Mother Nature’s Moment
Lesley Bruce Smith, ISA Certified Arborist
Last week we flipped over from summer to autumn, when we enjoy warm sunny days and cooler nights just perfect for sleeping. As arborists we also begin to notice that the trees that are most under stress are showing us by displaying their fall color a little earlier than all their neighbors.
We cannot help but also notice that so many of the Ash trees we have lost from Emerald Ash Borer are being replaced by Maples. Maples, Maples, Maples...of all different shapes and cultivars. The problem with that is that we are also noticing that the Maples are showing their fall color earlier than almost any other species and it most often has something to do with their roots, or lack thereof. They suffer from girdling roots, where their root structures never get growing out in a spoke like direction away from the tree but instead grow in a circular pattern around the trunk. Which doesn’t hurt them initially, but in years down the road the expanding cylinder of the trunk and the expanding tube of the roots collide and begin to kill one another. The Maples also have been showing issues with root graft incompatibility, shown in the photo.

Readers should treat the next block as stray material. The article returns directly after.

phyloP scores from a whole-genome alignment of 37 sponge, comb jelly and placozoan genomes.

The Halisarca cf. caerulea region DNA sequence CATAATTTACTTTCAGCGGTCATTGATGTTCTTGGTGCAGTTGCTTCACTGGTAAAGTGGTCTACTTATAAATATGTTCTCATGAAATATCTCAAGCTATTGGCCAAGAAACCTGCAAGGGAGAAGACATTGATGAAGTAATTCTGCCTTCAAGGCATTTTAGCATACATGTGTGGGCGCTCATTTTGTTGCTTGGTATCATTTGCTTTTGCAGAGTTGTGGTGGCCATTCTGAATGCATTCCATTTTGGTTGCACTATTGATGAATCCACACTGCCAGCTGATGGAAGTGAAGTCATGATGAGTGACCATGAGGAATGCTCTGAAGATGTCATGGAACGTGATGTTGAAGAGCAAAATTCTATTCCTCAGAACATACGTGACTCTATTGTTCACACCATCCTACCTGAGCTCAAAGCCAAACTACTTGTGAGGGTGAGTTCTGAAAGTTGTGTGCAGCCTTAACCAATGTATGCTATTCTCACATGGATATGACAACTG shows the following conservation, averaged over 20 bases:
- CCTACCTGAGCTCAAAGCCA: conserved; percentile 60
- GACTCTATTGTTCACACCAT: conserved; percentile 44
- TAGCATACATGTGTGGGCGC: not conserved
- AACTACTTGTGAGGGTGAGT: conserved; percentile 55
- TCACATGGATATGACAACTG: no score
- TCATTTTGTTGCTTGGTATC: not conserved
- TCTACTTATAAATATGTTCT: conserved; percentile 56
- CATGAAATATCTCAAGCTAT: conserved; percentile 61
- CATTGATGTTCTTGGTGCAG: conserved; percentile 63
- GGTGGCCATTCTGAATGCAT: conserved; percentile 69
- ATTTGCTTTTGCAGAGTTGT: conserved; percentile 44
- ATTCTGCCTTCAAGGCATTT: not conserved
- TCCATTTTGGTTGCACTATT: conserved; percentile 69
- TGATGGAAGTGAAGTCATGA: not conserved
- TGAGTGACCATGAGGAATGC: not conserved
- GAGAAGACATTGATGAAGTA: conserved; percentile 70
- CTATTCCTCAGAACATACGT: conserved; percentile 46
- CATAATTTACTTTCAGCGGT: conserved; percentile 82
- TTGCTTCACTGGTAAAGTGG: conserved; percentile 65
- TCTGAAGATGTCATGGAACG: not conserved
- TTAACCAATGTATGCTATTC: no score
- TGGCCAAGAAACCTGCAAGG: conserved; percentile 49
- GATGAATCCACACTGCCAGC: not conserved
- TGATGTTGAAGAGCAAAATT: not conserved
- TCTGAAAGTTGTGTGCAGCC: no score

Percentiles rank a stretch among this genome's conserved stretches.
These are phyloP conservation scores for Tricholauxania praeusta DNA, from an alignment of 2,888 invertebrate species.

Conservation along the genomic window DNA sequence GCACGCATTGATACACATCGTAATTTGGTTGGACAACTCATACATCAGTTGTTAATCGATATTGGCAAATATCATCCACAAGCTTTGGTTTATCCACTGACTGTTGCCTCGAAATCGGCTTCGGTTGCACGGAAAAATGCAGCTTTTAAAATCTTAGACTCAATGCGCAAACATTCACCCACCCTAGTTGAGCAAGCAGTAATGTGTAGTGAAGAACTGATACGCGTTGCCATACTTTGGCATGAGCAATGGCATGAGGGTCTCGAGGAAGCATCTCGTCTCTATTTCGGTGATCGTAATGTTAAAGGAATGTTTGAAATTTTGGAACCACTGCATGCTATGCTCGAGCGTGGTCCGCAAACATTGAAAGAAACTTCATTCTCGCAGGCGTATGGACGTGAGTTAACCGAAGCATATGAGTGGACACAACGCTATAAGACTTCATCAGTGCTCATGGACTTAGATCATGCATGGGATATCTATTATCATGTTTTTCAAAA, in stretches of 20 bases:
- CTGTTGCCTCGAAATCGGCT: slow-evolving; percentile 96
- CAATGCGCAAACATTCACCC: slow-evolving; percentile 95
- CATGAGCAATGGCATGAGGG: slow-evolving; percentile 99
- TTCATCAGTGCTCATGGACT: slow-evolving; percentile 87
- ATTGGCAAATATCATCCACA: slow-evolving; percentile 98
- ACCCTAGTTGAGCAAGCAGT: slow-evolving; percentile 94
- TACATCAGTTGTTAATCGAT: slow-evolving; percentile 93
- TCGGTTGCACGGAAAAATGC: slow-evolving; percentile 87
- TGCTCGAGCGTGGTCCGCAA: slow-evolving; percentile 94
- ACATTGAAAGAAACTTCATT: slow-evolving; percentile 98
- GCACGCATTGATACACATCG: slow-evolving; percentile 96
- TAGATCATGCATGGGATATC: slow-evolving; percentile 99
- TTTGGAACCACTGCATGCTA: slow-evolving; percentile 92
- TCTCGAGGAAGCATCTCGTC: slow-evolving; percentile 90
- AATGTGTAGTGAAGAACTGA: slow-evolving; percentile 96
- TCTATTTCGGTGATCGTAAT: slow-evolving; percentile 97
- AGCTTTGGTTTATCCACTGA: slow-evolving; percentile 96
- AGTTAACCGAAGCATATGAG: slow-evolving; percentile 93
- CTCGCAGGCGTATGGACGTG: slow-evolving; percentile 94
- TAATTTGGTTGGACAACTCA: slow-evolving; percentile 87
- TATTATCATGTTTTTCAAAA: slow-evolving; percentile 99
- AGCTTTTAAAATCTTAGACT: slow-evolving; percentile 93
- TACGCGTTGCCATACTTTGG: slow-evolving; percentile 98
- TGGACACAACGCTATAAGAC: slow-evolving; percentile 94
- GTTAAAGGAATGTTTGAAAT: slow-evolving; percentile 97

Root problems are always difficult to diagnose because they are hiding under ground and even more difficult to correct. The one word we will repeat again is diversification. As much as we love the color and diversity of Maples we need to think outside the box when we choose a new tree for our landscape or parkway. Avoid another Maple and diversity, diversity, diversify. Check out our list of Ash tree replacement species and see that nature has a real smorgasbord of trees to choose from.